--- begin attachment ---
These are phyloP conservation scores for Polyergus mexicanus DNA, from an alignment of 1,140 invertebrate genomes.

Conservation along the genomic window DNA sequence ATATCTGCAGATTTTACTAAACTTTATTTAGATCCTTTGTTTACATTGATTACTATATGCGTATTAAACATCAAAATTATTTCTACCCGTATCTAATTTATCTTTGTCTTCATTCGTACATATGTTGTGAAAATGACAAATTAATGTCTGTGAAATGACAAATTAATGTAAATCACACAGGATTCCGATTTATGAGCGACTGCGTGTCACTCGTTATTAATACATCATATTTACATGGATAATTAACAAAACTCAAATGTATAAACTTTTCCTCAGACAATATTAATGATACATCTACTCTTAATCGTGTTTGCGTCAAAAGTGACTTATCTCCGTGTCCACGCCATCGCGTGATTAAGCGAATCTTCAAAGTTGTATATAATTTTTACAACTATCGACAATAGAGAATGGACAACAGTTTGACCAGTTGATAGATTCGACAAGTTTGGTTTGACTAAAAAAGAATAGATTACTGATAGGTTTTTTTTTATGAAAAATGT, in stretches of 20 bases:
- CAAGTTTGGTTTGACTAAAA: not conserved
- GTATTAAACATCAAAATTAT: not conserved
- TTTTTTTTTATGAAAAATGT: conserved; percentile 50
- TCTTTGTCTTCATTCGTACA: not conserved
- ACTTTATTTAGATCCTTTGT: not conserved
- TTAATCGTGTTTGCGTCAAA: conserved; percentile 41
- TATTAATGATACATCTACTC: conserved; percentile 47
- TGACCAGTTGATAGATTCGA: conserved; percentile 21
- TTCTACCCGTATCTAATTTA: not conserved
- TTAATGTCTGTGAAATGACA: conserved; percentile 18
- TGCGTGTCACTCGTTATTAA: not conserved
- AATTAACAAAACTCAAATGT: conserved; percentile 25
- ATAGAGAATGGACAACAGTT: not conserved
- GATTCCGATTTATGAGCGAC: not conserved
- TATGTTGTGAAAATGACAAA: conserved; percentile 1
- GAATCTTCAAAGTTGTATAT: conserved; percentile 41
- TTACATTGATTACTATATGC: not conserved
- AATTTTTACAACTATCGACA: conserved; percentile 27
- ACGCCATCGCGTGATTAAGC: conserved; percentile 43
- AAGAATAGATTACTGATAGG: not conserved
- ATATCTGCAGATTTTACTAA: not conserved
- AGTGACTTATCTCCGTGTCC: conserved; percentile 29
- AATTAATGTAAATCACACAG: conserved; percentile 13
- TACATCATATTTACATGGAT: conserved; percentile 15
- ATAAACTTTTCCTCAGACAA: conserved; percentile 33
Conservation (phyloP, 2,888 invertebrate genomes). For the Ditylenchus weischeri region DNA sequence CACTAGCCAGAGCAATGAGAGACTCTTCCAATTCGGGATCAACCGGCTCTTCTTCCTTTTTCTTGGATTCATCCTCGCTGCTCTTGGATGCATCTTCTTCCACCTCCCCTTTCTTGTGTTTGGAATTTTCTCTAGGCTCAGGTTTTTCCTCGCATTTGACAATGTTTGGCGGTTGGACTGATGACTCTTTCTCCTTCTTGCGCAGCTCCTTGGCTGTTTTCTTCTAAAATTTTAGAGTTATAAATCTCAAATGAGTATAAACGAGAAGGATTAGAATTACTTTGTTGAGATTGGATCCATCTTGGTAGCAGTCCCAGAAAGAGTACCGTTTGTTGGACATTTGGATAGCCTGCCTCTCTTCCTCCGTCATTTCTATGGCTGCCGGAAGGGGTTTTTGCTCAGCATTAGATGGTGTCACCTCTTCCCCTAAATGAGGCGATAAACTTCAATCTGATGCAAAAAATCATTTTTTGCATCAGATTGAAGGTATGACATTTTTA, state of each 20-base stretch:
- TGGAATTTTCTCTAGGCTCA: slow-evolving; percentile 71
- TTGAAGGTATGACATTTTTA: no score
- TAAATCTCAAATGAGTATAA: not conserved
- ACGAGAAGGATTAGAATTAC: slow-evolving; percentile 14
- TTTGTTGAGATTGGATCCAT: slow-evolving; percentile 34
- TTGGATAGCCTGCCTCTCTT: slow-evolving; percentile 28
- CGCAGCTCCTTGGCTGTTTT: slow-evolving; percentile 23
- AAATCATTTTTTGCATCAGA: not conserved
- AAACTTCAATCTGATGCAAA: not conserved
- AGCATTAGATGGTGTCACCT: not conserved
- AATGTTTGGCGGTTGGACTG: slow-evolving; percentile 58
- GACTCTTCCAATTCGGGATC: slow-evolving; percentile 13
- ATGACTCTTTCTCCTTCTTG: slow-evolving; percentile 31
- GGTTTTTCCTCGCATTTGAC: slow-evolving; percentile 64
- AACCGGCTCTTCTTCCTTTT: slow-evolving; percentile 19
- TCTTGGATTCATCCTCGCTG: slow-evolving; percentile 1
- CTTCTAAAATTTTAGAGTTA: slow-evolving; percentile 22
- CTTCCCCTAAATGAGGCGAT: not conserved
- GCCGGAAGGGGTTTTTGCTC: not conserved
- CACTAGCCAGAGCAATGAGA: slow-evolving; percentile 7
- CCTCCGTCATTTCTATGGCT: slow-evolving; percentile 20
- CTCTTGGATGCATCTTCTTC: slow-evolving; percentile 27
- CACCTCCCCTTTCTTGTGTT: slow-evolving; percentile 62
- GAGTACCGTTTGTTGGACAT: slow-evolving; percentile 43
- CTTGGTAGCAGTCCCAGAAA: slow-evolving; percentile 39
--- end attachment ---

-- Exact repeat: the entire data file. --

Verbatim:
These are phyloP conservation scores for Polyergus mexicanus DNA, from an alignment of 1,140 invertebrate genomes.

Conservation along the genomic window DNA sequence ATATCTGCAGATTTTACTAAACTTTATTTAGATCCTTTGTTTACATTGATTACTATATGCGTATTAAACATCAAAATTATTTCTACCCGTATCTAATTTATCTTTGTCTTCATTCGTACATATGTTGTGAAAATGACAAATTAATGTCTGTGAAATGACAAATTAATGTAAATCACACAGGATTCCGATTTATGAGCGACTGCGTGTCACTCGTTATTAATACATCATATTTACATGGATAATTAACAAAACTCAAATGTATAAACTTTTCCTCAGACAATATTAATGATACATCTACTCTTAATCGTGTTTGCGTCAAAAGTGACTTATCTCCGTGTCCACGCCATCGCGTGATTAAGCGAATCTTCAAAGTTGTATATAATTTTTACAACTATCGACAATAGAGAATGGACAACAGTTTGACCAGTTGATAGATTCGACAAGTTTGGTTTGACTAAAAAAGAATAGATTACTGATAGGTTTTTTTTTATGAAAAATGT, in stretches of 20 bases:
- CAAGTTTGGTTTGACTAAAA: not conserved
- GTATTAAACATCAAAATTAT: not conserved
- TTTTTTTTTATGAAAAATGT: conserved; percentile 50
- TCTTTGTCTTCATTCGTACA: not conserved
- ACTTTATTTAGATCCTTTGT: not conserved
- TTAATCGTGTTTGCGTCAAA: conserved; percentile 41
- TATTAATGATACATCTACTC: conserved; percentile 47
- TGACCAGTTGATAGATTCGA: conserved; percentile 21
- TTCTACCCGTATCTAATTTA: not conserved
- TTAATGTCTGTGAAATGACA: conserved; percentile 18
- TGCGTGTCACTCGTTATTAA: not conserved
- AATTAACAAAACTCAAATGT: conserved; percentile 25
- ATAGAGAATGGACAACAGTT: not conserved
- GATTCCGATTTATGAGCGAC: not conserved
- TATGTTGTGAAAATGACAAA: conserved; percentile 1
- GAATCTTCAAAGTTGTATAT: conserved; percentile 41
- TTACATTGATTACTATATGC: not conserved
- AATTTTTACAACTATCGACA: conserved; percentile 27
- ACGCCATCGCGTGATTAAGC: conserved; percentile 43
- AAGAATAGATTACTGATAGG: not conserved
- ATATCTGCAGATTTTACTAA: not conserved
- AGTGACTTATCTCCGTGTCC: conserved; percentile 29
- AATTAATGTAAATCACACAG: conserved; percentile 13
- TACATCATATTTACATGGAT: conserved; percentile 15
- ATAAACTTTTCCTCAGACAA: conserved; percentile 33
Conservation (phyloP, 2,888 invertebrate genomes). For the Ditylenchus weischeri region DNA sequence CACTAGCCAGAGCAATGAGAGACTCTTCCAATTCGGGATCAACCGGCTCTTCTTCCTTTTTCTTGGATTCATCCTCGCTGCTCTTGGATGCATCTTCTTCCACCTCCCCTTTCTTGTGTTTGGAATTTTCTCTAGGCTCAGGTTTTTCCTCGCATTTGACAATGTTTGGCGGTTGGACTGATGACTCTTTCTCCTTCTTGCGCAGCTCCTTGGCTGTTTTCTTCTAAAATTTTAGAGTTATAAATCTCAAATGAGTATAAACGAGAAGGATTAGAATTACTTTGTTGAGATTGGATCCATCTTGGTAGCAGTCCCAGAAAGAGTACCGTTTGTTGGACATTTGGATAGCCTGCCTCTCTTCCTCCGTCATTTCTATGGCTGCCGGAAGGGGTTTTTGCTCAGCATTAGATGGTGTCACCTCTTCCCCTAAATGAGGCGATAAACTTCAATCTGATGCAAAAAATCATTTTTTGCATCAGATTGAAGGTATGACATTTTTA, state of each 20-base stretch:
- TGGAATTTTCTCTAGGCTCA: slow-evolving; percentile 71
- TTGAAGGTATGACATTTTTA: no score
- TAAATCTCAAATGAGTATAA: not conserved
- ACGAGAAGGATTAGAATTAC: slow-evolving; percentile 14
- TTTGTTGAGATTGGATCCAT: slow-evolving; percentile 34
- TTGGATAGCCTGCCTCTCTT: slow-evolving; percentile 28
- CGCAGCTCCTTGGCTGTTTT: slow-evolving; percentile 23
- AAATCATTTTTTGCATCAGA: not conserved
- AAACTTCAATCTGATGCAAA: not conserved
- AGCATTAGATGGTGTCACCT: not conserved
- AATGTTTGGCGGTTGGACTG: slow-evolving; percentile 58
- GACTCTTCCAATTCGGGATC: slow-evolving; percentile 13
- ATGACTCTTTCTCCTTCTTG: slow-evolving; percentile 31
- GGTTTTTCCTCGCATTTGAC: slow-evolving; percentile 64
- AACCGGCTCTTCTTCCTTTT: slow-evolving; percentile 19
- TCTTGGATTCATCCTCGCTG: slow-evolving; percentile 1
- CTTCTAAAATTTTAGAGTTA: slow-evolving; percentile 22
- CTTCCCCTAAATGAGGCGAT: not conserved
- GCCGGAAGGGGTTTTTGCTC: not conserved
- CACTAGCCAGAGCAATGAGA: slow-evolving; percentile 7
- CCTCCGTCATTTCTATGGCT: slow-evolving; percentile 20
- CTCTTGGATGCATCTTCTTC: slow-evolving; percentile 27
- CACCTCCCCTTTCTTGTGTT: slow-evolving; percentile 62
- GAGTACCGTTTGTTGGACAT: slow-evolving; percentile 43
- CTTGGTAGCAGTCCCAGAAA: slow-evolving; percentile 39